Good session today, front to back. I have next week off, then we will run tumor marker numbers. For today however, Hematology held just about where it was last week, and general chemistry was good. Glucose was a bit high for me, but with all the Christmas goodies I’ve been eating I expected it. Weight was 127, down a tick. Great improvement in the back pain (both the onc and I are wondering if its a bit of arthritis as well as things the back xray shows from last week). This weeks urine test was down to +1 so I opted to get the Avastin when given the choice by doc. No telling how long Medicare will allow me to receive it.

Its really cold here today. Near zero when we woke up. My husband had me in four layers of clothes, hat, scarf & wig of course (toasty warm), thick cordoroy pants and thick socks. Everything zipped down in the front so the nurses had easy access to my Power Port, which behaved wonderfully today.  Plus I wore my new back belt under some of the clothes to protect my midsection — all I need is a draft on those compromised muscles and I’d be in bed. Here is an amazing thing about cancer which Nurse Deb once told us — Just because you now have cancer doesn’t mean that you somehow got rid of other problems you had, like arthritis, degenerative disc disease, heart problems, etc. etc. So you have to be vigilant with yourself.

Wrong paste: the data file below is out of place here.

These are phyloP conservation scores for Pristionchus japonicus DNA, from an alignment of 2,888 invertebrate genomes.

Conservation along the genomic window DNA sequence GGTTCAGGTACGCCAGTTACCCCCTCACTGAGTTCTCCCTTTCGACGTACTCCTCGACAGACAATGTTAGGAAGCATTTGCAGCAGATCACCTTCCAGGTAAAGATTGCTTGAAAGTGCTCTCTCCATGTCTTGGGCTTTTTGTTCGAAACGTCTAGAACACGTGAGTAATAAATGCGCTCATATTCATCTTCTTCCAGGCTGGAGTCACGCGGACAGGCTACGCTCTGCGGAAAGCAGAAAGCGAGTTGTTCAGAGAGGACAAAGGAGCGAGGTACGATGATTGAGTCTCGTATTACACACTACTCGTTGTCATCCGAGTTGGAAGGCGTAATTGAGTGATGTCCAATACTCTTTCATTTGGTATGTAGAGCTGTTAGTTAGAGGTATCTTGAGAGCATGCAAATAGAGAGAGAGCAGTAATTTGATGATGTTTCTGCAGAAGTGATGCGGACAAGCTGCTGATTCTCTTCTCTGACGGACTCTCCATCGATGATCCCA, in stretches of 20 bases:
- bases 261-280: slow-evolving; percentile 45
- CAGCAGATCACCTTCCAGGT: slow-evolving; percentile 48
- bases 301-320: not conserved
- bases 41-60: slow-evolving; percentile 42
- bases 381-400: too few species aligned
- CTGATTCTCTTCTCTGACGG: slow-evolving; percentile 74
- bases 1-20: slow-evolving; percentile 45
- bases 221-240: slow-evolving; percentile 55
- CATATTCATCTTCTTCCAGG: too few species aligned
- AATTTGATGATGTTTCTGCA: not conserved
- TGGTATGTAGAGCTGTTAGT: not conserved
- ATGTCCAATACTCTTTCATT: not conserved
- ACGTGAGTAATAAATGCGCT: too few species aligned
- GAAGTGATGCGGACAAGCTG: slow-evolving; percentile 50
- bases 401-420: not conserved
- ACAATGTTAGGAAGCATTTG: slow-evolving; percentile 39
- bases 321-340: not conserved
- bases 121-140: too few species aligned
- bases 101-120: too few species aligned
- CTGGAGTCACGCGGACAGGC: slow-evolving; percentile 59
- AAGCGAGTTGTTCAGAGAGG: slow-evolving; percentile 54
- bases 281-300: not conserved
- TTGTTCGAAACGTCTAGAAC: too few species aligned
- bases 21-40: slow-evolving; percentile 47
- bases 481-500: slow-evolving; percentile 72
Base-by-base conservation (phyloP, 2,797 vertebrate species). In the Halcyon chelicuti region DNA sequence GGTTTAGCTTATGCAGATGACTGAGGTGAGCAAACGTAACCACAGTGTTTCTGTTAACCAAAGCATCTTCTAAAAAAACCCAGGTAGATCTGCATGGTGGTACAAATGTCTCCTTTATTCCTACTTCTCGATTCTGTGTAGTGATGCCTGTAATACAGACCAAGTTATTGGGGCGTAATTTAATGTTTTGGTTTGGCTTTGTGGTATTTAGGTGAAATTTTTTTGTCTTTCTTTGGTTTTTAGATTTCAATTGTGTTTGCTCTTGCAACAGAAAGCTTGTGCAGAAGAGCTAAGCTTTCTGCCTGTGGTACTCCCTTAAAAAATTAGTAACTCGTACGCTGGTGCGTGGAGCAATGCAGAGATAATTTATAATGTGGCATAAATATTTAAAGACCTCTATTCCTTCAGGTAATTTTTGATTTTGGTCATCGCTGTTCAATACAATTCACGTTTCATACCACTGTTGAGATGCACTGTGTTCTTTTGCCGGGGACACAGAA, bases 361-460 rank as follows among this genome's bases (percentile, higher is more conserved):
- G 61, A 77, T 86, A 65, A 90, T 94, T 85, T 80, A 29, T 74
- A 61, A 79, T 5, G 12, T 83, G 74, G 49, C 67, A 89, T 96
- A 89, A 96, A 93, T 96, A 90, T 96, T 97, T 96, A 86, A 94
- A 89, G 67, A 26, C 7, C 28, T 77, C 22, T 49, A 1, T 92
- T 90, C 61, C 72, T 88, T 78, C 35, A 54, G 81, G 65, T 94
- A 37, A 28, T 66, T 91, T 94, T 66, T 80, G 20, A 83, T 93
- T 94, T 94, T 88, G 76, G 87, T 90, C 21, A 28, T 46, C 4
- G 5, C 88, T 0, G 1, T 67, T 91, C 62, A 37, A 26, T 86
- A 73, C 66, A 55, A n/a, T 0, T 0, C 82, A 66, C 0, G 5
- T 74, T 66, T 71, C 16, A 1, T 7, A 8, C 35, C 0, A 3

I was home by 2 pm, ate some chicken and rice, which was yummy, and took a well-deserved nap.

As I think of other things, I’ll update this post over the next two weeks, next appt. on 1/27, with blood draw on 1/26.

Onc likes scans every three months, so its looking to February for more scans of some sort. I truly like this guy’s thoroughness.

Everyone have a safe winter.

Chemo 18, December 30th, 2010

Posted in Evidence-Based Medicine, Non-Invasive Diagnosis, Sustainable Health with tags , , , on December 31, 2010 by Leane Roffey Line